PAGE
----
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Now you may be considering, “Why does he mention Dropbox? That’s so last decade!” You are partially correct. Dropbox rose to popularity because it offered something its competitors did not: desktop integration. However, competition eventually caught up, and a new company entered the market with a product that made consumers’ lives even easier. That other party was Google, and that item was Drive.

Google went beyond resolving a single task-related problem with Drive. It solves the problem of connecting tasks by allowing users to generate files in the same software used for file sharing. People and businesses adored it. By the time Dropbox began to play catch-up, it was too late.

This does not imply that Google’s dominance is invulnerable. In the world of rapid product development, someone is always prepared to improve upon your breakthrough. In the case of Google, these rising competitors are companies such as Notion, a client of ours, which spotted the flaws in the company’s interconnected environment, which had been one of its initial assets.

Notion takes the opposite approach to connectedness, bringing the notions of centralized content creation and sharing to new heights with integration capabilities that Google lacked. People found it quite beneficial to be able to incorporate external information of various forms, including to-do lists, Miro boards, design prototypes, and films. In addition to documents and spreadsheets, they may now create a variety of other materials, like roadmaps, databases, and even Kanban. It altered their experience and simplified their lives. This contributed to Notion’s $10 billion value.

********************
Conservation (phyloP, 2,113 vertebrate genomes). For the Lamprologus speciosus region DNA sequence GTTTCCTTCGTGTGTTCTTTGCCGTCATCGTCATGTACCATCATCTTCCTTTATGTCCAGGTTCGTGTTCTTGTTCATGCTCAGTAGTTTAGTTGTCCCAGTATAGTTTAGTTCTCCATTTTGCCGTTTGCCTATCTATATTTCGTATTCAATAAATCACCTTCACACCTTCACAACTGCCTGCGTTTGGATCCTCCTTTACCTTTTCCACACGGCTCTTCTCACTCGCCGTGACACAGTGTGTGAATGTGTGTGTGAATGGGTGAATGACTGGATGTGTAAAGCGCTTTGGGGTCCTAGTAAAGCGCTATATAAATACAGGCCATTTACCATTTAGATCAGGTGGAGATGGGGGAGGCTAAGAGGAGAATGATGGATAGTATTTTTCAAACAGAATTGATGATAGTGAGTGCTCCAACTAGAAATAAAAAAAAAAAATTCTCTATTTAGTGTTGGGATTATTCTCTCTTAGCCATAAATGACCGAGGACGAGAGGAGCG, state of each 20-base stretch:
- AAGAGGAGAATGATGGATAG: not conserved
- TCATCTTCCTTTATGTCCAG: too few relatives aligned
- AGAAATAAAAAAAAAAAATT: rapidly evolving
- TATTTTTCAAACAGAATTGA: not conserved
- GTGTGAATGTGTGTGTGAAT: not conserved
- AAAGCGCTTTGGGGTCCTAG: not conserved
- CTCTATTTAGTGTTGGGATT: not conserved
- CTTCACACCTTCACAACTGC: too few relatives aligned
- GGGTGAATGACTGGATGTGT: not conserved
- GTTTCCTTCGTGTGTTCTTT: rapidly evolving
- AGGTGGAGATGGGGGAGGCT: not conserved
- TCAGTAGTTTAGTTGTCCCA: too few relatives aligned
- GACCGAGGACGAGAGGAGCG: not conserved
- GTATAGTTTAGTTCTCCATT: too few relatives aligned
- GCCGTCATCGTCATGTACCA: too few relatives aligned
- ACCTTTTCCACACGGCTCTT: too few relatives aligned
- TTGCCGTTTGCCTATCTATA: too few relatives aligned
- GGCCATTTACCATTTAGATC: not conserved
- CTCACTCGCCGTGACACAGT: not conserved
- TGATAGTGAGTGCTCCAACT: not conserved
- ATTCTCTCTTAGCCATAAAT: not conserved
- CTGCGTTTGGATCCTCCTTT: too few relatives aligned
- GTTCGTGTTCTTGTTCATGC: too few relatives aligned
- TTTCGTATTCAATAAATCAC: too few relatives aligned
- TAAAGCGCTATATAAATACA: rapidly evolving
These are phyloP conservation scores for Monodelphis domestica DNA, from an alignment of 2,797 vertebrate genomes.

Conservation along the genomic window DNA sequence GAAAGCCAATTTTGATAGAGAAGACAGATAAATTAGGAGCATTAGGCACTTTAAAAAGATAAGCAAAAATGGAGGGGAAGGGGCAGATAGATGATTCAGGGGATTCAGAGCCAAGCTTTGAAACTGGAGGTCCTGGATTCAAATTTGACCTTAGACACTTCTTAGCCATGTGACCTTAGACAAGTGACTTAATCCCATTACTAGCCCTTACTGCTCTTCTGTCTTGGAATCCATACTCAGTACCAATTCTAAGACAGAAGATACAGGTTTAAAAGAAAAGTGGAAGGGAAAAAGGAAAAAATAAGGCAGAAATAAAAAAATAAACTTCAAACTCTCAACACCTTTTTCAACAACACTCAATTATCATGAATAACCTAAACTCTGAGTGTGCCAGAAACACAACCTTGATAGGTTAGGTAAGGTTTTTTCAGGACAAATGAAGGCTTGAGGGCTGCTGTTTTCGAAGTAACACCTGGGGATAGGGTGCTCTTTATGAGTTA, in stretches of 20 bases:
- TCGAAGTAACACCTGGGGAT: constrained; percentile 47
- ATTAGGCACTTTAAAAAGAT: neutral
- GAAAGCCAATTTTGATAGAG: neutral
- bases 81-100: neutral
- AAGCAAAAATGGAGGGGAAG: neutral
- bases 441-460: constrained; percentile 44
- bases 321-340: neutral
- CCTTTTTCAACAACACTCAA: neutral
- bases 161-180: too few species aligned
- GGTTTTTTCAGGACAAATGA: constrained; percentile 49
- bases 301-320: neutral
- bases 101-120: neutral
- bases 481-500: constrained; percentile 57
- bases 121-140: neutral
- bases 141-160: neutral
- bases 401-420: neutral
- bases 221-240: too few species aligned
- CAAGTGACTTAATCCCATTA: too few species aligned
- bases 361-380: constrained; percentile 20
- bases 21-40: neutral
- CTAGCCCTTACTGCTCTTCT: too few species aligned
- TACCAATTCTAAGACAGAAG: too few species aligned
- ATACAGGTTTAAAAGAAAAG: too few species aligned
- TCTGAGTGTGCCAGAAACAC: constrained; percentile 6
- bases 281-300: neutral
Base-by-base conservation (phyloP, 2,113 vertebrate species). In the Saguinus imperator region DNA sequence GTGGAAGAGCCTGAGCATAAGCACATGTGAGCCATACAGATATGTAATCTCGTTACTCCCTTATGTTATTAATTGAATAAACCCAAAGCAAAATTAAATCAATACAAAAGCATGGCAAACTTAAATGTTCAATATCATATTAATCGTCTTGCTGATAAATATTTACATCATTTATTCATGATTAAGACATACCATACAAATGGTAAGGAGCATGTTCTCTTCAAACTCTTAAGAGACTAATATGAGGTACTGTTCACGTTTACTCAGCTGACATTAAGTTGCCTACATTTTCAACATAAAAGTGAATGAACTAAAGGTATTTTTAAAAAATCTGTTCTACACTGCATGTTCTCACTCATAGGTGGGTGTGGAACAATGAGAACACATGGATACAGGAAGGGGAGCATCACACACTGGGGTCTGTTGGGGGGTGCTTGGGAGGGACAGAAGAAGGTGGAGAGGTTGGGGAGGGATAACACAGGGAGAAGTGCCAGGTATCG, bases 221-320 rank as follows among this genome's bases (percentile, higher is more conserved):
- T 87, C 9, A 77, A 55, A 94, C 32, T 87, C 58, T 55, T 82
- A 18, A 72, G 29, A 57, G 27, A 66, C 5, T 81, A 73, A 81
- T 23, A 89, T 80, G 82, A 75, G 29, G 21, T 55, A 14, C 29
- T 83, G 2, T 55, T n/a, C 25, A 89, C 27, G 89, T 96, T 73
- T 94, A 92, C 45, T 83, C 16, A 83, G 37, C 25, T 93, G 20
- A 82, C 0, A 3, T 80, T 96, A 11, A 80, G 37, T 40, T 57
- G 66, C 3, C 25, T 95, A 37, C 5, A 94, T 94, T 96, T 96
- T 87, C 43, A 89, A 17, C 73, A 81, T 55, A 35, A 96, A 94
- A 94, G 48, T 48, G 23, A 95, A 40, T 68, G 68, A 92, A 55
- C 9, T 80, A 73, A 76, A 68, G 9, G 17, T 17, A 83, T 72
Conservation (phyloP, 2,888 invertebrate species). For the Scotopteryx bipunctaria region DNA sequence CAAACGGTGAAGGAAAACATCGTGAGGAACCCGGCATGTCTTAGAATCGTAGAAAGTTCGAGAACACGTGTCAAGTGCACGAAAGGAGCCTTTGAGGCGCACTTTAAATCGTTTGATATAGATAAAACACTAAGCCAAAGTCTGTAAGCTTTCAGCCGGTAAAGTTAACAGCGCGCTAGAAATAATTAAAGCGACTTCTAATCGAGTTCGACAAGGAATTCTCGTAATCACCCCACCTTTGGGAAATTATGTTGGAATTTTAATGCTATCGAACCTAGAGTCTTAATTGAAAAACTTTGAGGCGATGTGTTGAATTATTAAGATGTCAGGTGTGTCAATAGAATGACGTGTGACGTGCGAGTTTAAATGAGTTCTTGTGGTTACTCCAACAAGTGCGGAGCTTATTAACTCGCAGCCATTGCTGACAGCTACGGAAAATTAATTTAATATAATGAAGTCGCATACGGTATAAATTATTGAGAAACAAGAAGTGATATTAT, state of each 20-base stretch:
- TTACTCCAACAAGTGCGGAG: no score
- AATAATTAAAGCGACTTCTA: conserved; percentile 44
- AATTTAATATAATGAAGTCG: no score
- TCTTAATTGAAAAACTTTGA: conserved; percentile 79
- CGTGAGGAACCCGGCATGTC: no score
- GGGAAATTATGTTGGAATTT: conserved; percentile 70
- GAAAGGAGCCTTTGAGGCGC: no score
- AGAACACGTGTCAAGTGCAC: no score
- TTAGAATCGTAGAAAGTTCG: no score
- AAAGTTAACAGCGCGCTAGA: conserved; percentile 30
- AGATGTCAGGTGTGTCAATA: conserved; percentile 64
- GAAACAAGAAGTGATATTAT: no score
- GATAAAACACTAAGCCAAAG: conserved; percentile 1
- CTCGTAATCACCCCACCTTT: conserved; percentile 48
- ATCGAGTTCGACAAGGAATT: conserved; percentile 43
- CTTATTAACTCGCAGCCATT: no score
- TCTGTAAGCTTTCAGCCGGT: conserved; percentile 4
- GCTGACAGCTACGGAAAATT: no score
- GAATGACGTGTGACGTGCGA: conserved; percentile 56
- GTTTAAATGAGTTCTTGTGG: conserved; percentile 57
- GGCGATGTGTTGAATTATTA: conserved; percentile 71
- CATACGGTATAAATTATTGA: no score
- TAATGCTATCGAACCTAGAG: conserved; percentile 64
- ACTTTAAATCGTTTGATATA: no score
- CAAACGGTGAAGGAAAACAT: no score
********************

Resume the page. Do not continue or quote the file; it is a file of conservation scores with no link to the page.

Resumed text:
As the landscape for corporate technology acquisition and utilization continues to evolve, an entirely new category of solutions designed to enhance rather than replace enterprise technology stack components has arisen. Spendesk‘s virtual payment cards serve as an excellent illustration. Spendesk is one of our customers and positioned itself as an enabler rather than a competitor. It is not attempting to compete with regular credit cards and bank accounts for market share. Instead, it is enhancing them in a manner that simplifies the lives of the finance department and those who must report spending to them. Spendesk is a member of the Unicorn club as of January.

Developers must always keep in mind that the IT department, with its new, less controlling but more integral function in the organization, is susceptible to the allure of a simpler life. My organization was aware that software downloads were a burden for IT, so we developed a browser-based video engagement solution. Then, we considered what was most important to the consumers, and we concentrated on providing them with a better experience through promotion features, landing pages, and other integrations that need minimal effort.

With rising degrees of automation and integration and the emergence of the no-code development environment, it looks that engineering will be the next profession to experience a fundamental shift. Creating a solution that simplifies their life might easily be successful.